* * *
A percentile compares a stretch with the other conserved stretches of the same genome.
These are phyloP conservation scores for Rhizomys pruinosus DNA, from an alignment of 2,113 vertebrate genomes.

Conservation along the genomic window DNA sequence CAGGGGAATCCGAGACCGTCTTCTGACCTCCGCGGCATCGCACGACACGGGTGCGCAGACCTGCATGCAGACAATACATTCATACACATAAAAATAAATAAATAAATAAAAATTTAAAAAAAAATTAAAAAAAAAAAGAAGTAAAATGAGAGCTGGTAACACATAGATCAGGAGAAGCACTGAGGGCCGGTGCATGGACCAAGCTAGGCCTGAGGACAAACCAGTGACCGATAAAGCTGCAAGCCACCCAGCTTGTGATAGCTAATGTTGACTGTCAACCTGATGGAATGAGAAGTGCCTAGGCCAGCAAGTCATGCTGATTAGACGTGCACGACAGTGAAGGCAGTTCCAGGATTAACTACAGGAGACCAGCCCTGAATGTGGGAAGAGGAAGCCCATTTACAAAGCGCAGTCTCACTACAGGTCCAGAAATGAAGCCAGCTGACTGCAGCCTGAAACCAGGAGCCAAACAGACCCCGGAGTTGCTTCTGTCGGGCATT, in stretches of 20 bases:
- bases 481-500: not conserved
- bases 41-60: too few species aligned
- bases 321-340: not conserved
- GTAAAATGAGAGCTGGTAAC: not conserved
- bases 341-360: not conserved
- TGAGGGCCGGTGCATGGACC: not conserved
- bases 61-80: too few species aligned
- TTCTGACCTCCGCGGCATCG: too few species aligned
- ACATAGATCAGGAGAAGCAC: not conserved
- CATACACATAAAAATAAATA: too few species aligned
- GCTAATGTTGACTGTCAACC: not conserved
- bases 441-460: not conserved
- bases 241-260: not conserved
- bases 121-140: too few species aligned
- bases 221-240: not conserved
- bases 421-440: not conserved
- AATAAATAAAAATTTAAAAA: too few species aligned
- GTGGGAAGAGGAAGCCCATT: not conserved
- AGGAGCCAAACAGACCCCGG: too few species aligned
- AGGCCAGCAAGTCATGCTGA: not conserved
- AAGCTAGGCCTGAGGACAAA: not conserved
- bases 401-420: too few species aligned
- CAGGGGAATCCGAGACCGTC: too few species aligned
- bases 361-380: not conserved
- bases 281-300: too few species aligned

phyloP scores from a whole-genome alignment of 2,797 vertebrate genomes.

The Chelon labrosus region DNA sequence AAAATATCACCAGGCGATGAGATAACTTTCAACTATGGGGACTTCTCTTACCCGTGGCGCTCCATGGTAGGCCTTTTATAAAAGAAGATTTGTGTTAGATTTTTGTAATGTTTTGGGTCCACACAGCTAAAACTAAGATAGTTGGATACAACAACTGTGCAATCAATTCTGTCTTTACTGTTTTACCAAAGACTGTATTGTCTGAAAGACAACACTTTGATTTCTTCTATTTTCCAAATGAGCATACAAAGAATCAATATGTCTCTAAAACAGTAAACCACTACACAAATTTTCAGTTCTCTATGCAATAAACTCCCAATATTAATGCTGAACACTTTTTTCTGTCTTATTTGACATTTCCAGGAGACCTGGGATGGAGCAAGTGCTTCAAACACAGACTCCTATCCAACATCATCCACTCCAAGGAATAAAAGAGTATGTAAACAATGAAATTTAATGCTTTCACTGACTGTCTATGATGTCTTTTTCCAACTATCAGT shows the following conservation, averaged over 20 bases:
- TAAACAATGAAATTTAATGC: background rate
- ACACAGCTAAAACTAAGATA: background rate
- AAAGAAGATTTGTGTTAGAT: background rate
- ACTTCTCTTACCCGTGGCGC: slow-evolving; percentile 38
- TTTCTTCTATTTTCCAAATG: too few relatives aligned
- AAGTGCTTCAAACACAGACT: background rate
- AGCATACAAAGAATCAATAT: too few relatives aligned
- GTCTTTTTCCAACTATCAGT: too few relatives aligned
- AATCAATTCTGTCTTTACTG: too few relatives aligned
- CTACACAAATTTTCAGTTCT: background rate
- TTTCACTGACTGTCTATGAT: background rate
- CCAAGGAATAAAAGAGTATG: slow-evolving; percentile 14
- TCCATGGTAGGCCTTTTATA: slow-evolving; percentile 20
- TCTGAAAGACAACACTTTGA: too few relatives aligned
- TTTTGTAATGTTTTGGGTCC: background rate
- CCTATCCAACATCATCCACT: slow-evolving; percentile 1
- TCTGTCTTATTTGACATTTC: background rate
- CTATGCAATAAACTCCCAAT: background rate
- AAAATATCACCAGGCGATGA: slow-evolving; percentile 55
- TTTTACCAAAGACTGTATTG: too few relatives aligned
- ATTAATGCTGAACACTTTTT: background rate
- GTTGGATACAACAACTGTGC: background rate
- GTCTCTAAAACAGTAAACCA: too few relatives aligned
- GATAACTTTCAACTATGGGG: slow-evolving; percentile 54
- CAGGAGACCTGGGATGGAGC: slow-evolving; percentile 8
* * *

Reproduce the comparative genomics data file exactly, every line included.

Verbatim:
A percentile compares a stretch with the other conserved stretches of the same genome.
These are phyloP conservation scores for Rhizomys pruinosus DNA, from an alignment of 2,113 vertebrate genomes.

Conservation along the genomic window DNA sequence CAGGGGAATCCGAGACCGTCTTCTGACCTCCGCGGCATCGCACGACACGGGTGCGCAGACCTGCATGCAGACAATACATTCATACACATAAAAATAAATAAATAAATAAAAATTTAAAAAAAAATTAAAAAAAAAAAGAAGTAAAATGAGAGCTGGTAACACATAGATCAGGAGAAGCACTGAGGGCCGGTGCATGGACCAAGCTAGGCCTGAGGACAAACCAGTGACCGATAAAGCTGCAAGCCACCCAGCTTGTGATAGCTAATGTTGACTGTCAACCTGATGGAATGAGAAGTGCCTAGGCCAGCAAGTCATGCTGATTAGACGTGCACGACAGTGAAGGCAGTTCCAGGATTAACTACAGGAGACCAGCCCTGAATGTGGGAAGAGGAAGCCCATTTACAAAGCGCAGTCTCACTACAGGTCCAGAAATGAAGCCAGCTGACTGCAGCCTGAAACCAGGAGCCAAACAGACCCCGGAGTTGCTTCTGTCGGGCATT, in stretches of 20 bases:
- bases 481-500: not conserved
- bases 41-60: too few species aligned
- bases 321-340: not conserved
- GTAAAATGAGAGCTGGTAAC: not conserved
- bases 341-360: not conserved
- TGAGGGCCGGTGCATGGACC: not conserved
- bases 61-80: too few species aligned
- TTCTGACCTCCGCGGCATCG: too few species aligned
- ACATAGATCAGGAGAAGCAC: not conserved
- CATACACATAAAAATAAATA: too few species aligned
- GCTAATGTTGACTGTCAACC: not conserved
- bases 441-460: not conserved
- bases 241-260: not conserved
- bases 121-140: too few species aligned
- bases 221-240: not conserved
- bases 421-440: not conserved
- AATAAATAAAAATTTAAAAA: too few species aligned
- GTGGGAAGAGGAAGCCCATT: not conserved
- AGGAGCCAAACAGACCCCGG: too few species aligned
- AGGCCAGCAAGTCATGCTGA: not conserved
- AAGCTAGGCCTGAGGACAAA: not conserved
- bases 401-420: too few species aligned
- CAGGGGAATCCGAGACCGTC: too few species aligned
- bases 361-380: not conserved
- bases 281-300: too few species aligned

phyloP scores from a whole-genome alignment of 2,797 vertebrate genomes.

The Chelon labrosus region DNA sequence AAAATATCACCAGGCGATGAGATAACTTTCAACTATGGGGACTTCTCTTACCCGTGGCGCTCCATGGTAGGCCTTTTATAAAAGAAGATTTGTGTTAGATTTTTGTAATGTTTTGGGTCCACACAGCTAAAACTAAGATAGTTGGATACAACAACTGTGCAATCAATTCTGTCTTTACTGTTTTACCAAAGACTGTATTGTCTGAAAGACAACACTTTGATTTCTTCTATTTTCCAAATGAGCATACAAAGAATCAATATGTCTCTAAAACAGTAAACCACTACACAAATTTTCAGTTCTCTATGCAATAAACTCCCAATATTAATGCTGAACACTTTTTTCTGTCTTATTTGACATTTCCAGGAGACCTGGGATGGAGCAAGTGCTTCAAACACAGACTCCTATCCAACATCATCCACTCCAAGGAATAAAAGAGTATGTAAACAATGAAATTTAATGCTTTCACTGACTGTCTATGATGTCTTTTTCCAACTATCAGT shows the following conservation, averaged over 20 bases:
- TAAACAATGAAATTTAATGC: background rate
- ACACAGCTAAAACTAAGATA: background rate
- AAAGAAGATTTGTGTTAGAT: background rate
- ACTTCTCTTACCCGTGGCGC: slow-evolving; percentile 38
- TTTCTTCTATTTTCCAAATG: too few relatives aligned
- AAGTGCTTCAAACACAGACT: background rate
- AGCATACAAAGAATCAATAT: too few relatives aligned
- GTCTTTTTCCAACTATCAGT: too few relatives aligned
- AATCAATTCTGTCTTTACTG: too few relatives aligned
- CTACACAAATTTTCAGTTCT: background rate
- TTTCACTGACTGTCTATGAT: background rate
- CCAAGGAATAAAAGAGTATG: slow-evolving; percentile 14
- TCCATGGTAGGCCTTTTATA: slow-evolving; percentile 20
- TCTGAAAGACAACACTTTGA: too few relatives aligned
- TTTTGTAATGTTTTGGGTCC: background rate
- CCTATCCAACATCATCCACT: slow-evolving; percentile 1
- TCTGTCTTATTTGACATTTC: background rate
- CTATGCAATAAACTCCCAAT: background rate
- AAAATATCACCAGGCGATGA: slow-evolving; percentile 55
- TTTTACCAAAGACTGTATTG: too few relatives aligned
- ATTAATGCTGAACACTTTTT: background rate
- GTTGGATACAACAACTGTGC: background rate
- GTCTCTAAAACAGTAAACCA: too few relatives aligned
- GATAACTTTCAACTATGGGG: slow-evolving; percentile 54
- CAGGAGACCTGGGATGGAGC: slow-evolving; percentile 8